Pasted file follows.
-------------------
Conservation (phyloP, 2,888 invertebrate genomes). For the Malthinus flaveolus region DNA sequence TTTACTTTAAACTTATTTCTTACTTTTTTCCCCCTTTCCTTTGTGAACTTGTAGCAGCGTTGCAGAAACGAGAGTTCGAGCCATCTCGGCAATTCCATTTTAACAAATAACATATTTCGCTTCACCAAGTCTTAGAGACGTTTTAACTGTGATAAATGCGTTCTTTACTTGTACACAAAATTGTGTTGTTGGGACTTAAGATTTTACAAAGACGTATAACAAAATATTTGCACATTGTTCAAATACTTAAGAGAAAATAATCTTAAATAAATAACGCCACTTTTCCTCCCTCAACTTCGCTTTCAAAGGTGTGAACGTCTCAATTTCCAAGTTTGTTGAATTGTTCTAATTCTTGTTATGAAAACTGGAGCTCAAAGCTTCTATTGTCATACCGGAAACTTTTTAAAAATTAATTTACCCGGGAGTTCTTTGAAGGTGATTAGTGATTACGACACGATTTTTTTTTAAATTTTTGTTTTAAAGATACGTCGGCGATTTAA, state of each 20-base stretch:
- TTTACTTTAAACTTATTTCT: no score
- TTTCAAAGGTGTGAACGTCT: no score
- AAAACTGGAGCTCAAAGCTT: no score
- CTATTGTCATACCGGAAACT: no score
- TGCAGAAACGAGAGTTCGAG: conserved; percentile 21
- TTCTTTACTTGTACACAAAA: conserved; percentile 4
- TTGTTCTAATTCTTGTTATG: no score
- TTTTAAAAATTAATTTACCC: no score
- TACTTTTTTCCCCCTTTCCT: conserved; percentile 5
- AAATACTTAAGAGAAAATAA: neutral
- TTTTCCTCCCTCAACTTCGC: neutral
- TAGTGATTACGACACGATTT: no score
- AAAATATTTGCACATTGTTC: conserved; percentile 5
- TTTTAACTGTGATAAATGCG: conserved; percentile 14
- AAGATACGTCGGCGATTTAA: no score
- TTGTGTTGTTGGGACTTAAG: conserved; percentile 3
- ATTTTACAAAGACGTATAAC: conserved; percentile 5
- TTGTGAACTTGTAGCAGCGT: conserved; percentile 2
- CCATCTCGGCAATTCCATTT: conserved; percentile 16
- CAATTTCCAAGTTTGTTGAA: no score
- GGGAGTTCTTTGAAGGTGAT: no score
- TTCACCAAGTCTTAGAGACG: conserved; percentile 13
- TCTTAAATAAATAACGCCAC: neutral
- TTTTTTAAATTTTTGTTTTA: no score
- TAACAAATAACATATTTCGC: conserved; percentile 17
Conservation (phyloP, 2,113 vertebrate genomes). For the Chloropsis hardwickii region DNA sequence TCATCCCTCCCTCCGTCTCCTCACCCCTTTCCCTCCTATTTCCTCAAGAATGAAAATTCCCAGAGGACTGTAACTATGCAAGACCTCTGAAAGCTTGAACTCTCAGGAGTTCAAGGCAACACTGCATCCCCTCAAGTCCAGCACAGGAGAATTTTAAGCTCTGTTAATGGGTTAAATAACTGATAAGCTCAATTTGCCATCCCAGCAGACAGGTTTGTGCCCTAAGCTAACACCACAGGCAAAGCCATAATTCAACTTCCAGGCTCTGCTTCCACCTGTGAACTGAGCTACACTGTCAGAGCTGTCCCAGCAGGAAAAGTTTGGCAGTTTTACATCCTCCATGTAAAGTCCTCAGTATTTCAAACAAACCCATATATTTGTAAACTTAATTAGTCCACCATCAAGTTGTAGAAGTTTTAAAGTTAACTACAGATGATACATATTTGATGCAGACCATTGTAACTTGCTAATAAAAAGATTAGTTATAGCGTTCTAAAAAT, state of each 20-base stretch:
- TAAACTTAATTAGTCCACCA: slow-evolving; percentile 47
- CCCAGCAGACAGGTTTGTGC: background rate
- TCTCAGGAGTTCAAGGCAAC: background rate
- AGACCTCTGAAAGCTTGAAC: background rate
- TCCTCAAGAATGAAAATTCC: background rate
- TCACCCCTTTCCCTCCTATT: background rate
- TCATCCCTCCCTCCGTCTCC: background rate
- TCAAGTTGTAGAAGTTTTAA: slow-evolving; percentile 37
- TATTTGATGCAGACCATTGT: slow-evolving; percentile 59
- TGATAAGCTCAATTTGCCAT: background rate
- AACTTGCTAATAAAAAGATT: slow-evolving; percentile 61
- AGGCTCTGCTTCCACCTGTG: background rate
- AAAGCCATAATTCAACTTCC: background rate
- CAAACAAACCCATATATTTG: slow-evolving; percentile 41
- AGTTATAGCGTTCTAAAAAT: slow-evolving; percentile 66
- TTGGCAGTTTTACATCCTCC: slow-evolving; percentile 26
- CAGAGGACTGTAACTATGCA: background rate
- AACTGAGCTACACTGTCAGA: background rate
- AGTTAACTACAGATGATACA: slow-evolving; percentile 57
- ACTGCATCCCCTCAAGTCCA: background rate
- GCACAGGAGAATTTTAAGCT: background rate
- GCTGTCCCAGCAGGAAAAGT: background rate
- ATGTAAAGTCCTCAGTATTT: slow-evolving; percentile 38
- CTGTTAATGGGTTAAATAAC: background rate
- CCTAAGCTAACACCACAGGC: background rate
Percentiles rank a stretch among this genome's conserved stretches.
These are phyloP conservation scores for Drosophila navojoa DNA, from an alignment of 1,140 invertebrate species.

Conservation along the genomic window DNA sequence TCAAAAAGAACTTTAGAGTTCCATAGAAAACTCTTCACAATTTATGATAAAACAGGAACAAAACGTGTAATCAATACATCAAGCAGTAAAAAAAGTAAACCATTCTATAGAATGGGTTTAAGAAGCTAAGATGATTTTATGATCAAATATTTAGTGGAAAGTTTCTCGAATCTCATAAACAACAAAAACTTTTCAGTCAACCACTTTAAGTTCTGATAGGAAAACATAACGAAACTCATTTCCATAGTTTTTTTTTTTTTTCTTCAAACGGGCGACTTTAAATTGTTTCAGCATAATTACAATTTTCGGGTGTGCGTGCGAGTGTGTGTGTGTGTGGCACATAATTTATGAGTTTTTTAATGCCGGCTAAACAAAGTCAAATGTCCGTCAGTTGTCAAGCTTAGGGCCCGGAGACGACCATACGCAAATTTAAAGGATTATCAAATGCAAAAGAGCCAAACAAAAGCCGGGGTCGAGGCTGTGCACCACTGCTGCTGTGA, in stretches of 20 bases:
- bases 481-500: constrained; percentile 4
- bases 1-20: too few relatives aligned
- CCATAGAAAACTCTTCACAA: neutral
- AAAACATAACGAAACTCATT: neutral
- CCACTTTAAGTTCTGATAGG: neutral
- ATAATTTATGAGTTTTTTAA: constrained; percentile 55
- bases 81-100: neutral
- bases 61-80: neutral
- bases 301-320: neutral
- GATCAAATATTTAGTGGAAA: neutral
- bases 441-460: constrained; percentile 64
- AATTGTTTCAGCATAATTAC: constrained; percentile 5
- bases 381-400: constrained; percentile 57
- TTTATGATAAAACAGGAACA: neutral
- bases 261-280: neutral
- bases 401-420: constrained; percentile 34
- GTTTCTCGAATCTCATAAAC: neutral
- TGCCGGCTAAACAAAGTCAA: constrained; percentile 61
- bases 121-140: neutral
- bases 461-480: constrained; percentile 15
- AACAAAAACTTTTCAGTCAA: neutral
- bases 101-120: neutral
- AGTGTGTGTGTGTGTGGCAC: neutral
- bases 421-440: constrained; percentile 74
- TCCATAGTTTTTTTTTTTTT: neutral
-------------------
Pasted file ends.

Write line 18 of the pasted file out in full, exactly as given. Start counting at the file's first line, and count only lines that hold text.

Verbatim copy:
- ATTTTACAAAGACGTATAAC: conserved; percentile 5